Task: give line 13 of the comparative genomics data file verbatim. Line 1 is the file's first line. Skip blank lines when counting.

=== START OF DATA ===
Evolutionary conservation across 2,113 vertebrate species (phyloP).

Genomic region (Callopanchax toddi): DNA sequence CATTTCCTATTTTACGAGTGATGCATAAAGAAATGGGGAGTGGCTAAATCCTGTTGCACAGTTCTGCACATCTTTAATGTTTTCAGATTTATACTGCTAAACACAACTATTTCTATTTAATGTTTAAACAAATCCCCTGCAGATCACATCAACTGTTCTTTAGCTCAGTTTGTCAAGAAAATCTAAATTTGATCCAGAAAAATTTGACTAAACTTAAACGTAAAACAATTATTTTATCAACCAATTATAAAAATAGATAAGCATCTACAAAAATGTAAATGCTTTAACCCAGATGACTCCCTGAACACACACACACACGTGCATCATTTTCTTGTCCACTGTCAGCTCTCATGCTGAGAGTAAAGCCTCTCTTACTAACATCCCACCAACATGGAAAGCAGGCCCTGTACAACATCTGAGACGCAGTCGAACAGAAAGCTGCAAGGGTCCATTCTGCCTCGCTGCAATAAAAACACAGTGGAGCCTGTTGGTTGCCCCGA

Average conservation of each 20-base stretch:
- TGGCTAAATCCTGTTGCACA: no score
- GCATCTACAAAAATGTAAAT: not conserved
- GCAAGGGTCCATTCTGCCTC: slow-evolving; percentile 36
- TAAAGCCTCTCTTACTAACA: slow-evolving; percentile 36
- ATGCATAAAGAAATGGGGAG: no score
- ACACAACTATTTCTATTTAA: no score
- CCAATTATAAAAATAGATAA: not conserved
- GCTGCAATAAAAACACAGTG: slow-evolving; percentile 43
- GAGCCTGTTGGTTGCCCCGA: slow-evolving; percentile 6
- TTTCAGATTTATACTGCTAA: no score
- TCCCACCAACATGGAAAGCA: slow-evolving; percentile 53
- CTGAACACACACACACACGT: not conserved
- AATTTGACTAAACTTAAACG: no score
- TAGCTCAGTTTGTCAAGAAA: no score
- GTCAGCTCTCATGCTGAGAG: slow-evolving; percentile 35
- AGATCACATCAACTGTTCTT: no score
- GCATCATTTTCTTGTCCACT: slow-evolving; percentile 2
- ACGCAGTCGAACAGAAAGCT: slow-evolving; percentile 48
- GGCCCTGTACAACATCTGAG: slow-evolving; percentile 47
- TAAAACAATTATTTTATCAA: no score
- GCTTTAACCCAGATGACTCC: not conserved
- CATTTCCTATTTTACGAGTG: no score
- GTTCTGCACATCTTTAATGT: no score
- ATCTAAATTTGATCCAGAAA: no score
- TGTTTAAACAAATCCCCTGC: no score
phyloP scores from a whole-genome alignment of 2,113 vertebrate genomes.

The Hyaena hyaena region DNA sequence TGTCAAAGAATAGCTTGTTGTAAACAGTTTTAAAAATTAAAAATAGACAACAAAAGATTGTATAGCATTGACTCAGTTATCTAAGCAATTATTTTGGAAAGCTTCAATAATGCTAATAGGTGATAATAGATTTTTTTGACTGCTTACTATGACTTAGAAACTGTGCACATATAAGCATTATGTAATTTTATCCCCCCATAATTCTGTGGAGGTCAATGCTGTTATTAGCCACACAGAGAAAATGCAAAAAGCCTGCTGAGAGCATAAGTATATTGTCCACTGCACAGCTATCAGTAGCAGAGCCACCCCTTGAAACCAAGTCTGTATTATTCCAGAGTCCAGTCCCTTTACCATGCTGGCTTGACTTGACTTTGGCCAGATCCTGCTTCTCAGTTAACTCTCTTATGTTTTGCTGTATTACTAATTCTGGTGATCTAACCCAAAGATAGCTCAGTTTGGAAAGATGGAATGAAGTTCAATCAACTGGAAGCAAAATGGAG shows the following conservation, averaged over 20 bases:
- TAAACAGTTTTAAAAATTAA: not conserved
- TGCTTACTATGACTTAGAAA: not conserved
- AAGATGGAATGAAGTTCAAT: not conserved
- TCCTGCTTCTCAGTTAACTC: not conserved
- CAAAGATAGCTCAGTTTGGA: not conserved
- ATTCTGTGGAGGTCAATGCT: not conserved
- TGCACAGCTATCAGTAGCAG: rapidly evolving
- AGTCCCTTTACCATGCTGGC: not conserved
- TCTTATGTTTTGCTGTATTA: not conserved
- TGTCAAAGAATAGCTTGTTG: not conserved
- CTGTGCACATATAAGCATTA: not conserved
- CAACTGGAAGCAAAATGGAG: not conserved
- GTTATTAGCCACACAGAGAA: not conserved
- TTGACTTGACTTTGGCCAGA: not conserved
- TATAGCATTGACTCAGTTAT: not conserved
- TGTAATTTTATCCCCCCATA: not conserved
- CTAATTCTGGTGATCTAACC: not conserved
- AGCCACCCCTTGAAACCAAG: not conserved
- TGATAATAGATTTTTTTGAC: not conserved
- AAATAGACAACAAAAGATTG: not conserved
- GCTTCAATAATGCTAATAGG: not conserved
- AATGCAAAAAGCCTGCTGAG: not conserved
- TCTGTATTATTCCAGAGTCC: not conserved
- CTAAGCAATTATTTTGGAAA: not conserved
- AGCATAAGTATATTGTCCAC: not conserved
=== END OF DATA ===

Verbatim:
- TTTCAGATTTATACTGCTAA: no score